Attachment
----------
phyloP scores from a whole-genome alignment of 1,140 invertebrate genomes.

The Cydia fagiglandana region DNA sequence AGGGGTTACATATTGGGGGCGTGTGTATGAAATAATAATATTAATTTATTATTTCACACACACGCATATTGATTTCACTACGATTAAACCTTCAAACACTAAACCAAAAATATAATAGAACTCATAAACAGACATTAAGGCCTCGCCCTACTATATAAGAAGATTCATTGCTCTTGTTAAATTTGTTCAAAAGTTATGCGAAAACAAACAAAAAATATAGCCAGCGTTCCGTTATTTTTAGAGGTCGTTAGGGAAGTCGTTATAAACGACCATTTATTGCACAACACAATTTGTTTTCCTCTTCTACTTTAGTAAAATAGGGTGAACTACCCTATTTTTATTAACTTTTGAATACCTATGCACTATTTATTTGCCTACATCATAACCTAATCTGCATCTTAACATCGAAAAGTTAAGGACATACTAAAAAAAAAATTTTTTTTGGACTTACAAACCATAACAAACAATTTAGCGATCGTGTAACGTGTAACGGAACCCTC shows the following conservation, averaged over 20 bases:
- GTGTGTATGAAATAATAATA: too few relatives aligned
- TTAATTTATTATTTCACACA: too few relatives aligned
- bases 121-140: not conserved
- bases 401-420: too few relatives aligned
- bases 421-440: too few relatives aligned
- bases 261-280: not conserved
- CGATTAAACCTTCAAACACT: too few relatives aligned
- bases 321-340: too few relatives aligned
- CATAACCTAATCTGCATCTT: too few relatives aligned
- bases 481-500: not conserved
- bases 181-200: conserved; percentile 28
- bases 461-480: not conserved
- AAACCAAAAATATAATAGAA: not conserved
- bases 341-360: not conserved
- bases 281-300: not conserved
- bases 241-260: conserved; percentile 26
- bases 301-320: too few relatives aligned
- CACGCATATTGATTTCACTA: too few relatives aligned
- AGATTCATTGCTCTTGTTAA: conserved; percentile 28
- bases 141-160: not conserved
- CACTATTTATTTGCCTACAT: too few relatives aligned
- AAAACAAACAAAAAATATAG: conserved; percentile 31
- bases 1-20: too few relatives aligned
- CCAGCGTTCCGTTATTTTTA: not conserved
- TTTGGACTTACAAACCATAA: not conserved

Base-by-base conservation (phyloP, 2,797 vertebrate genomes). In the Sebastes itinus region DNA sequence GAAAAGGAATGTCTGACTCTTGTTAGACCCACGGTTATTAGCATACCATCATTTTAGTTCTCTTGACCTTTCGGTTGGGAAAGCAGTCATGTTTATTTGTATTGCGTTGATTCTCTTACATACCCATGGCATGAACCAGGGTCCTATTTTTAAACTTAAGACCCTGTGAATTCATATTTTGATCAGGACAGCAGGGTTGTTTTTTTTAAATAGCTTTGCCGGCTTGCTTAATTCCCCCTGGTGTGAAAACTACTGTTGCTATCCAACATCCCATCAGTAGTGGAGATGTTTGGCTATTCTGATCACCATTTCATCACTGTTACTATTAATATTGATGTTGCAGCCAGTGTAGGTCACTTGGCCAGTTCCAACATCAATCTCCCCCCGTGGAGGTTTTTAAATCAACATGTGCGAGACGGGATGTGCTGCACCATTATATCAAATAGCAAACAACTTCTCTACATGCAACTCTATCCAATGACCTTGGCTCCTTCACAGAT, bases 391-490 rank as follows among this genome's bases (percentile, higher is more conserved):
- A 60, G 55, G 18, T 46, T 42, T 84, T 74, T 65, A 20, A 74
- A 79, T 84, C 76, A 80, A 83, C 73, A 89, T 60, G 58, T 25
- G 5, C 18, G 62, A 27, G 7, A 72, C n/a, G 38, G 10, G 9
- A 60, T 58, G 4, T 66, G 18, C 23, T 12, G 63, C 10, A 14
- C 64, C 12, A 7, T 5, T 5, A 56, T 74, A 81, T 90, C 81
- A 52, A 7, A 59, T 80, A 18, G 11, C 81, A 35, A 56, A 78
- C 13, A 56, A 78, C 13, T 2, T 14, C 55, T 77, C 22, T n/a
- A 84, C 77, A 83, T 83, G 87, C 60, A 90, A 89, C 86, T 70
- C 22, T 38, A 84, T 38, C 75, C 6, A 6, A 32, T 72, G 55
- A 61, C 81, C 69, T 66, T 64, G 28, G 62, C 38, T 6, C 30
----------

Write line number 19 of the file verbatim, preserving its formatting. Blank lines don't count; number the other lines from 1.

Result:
- bases 301-320: too few relatives aligned